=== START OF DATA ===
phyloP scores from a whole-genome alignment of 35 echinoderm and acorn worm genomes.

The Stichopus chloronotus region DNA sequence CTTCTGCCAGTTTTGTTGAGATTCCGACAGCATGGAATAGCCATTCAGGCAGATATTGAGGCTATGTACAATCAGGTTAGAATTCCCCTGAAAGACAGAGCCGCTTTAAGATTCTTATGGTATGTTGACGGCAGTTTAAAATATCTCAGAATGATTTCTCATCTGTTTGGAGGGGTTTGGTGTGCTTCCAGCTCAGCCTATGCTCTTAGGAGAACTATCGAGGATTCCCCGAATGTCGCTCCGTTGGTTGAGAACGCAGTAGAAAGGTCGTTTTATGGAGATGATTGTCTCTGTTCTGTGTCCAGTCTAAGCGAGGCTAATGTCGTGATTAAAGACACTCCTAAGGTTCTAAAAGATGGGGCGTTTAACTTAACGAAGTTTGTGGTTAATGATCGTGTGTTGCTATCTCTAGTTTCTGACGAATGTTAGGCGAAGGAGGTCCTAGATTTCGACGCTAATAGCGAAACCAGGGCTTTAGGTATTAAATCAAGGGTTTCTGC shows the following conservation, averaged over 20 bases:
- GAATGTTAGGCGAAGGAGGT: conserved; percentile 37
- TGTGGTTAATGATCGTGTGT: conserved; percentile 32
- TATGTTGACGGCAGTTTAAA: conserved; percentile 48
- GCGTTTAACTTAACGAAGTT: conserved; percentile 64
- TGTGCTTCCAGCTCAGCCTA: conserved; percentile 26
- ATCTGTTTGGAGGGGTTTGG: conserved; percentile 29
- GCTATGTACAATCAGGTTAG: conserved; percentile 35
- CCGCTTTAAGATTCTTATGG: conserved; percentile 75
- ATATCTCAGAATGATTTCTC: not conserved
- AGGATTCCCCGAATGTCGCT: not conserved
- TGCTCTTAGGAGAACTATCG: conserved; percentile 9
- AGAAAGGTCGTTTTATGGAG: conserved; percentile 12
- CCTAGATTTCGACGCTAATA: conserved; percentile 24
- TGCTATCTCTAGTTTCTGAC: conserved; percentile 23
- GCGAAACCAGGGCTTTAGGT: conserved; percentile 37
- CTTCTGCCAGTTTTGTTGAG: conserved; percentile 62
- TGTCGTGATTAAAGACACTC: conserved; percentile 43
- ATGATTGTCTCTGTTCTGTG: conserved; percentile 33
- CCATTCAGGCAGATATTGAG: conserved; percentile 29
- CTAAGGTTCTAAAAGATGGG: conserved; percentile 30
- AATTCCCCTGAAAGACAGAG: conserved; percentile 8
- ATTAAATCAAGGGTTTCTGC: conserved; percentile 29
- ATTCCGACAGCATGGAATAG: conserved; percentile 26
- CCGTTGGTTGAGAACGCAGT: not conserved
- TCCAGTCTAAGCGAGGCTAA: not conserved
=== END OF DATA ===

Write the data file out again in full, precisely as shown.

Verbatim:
phyloP scores from a whole-genome alignment of 35 echinoderm and acorn worm genomes.

The Stichopus chloronotus region DNA sequence CTTCTGCCAGTTTTGTTGAGATTCCGACAGCATGGAATAGCCATTCAGGCAGATATTGAGGCTATGTACAATCAGGTTAGAATTCCCCTGAAAGACAGAGCCGCTTTAAGATTCTTATGGTATGTTGACGGCAGTTTAAAATATCTCAGAATGATTTCTCATCTGTTTGGAGGGGTTTGGTGTGCTTCCAGCTCAGCCTATGCTCTTAGGAGAACTATCGAGGATTCCCCGAATGTCGCTCCGTTGGTTGAGAACGCAGTAGAAAGGTCGTTTTATGGAGATGATTGTCTCTGTTCTGTGTCCAGTCTAAGCGAGGCTAATGTCGTGATTAAAGACACTCCTAAGGTTCTAAAAGATGGGGCGTTTAACTTAACGAAGTTTGTGGTTAATGATCGTGTGTTGCTATCTCTAGTTTCTGACGAATGTTAGGCGAAGGAGGTCCTAGATTTCGACGCTAATAGCGAAACCAGGGCTTTAGGTATTAAATCAAGGGTTTCTGC shows the following conservation, averaged over 20 bases:
- GAATGTTAGGCGAAGGAGGT: conserved; percentile 37
- TGTGGTTAATGATCGTGTGT: conserved; percentile 32
- TATGTTGACGGCAGTTTAAA: conserved; percentile 48
- GCGTTTAACTTAACGAAGTT: conserved; percentile 64
- TGTGCTTCCAGCTCAGCCTA: conserved; percentile 26
- ATCTGTTTGGAGGGGTTTGG: conserved; percentile 29
- GCTATGTACAATCAGGTTAG: conserved; percentile 35
- CCGCTTTAAGATTCTTATGG: conserved; percentile 75
- ATATCTCAGAATGATTTCTC: not conserved
- AGGATTCCCCGAATGTCGCT: not conserved
- TGCTCTTAGGAGAACTATCG: conserved; percentile 9
- AGAAAGGTCGTTTTATGGAG: conserved; percentile 12
- CCTAGATTTCGACGCTAATA: conserved; percentile 24
- TGCTATCTCTAGTTTCTGAC: conserved; percentile 23
- GCGAAACCAGGGCTTTAGGT: conserved; percentile 37
- CTTCTGCCAGTTTTGTTGAG: conserved; percentile 62
- TGTCGTGATTAAAGACACTC: conserved; percentile 43
- ATGATTGTCTCTGTTCTGTG: conserved; percentile 33
- CCATTCAGGCAGATATTGAG: conserved; percentile 29
- CTAAGGTTCTAAAAGATGGG: conserved; percentile 30
- AATTCCCCTGAAAGACAGAG: conserved; percentile 8
- ATTAAATCAAGGGTTTCTGC: conserved; percentile 29
- ATTCCGACAGCATGGAATAG: conserved; percentile 26
- CCGTTGGTTGAGAACGCAGT: not conserved
- TCCAGTCTAAGCGAGGCTAA: not conserved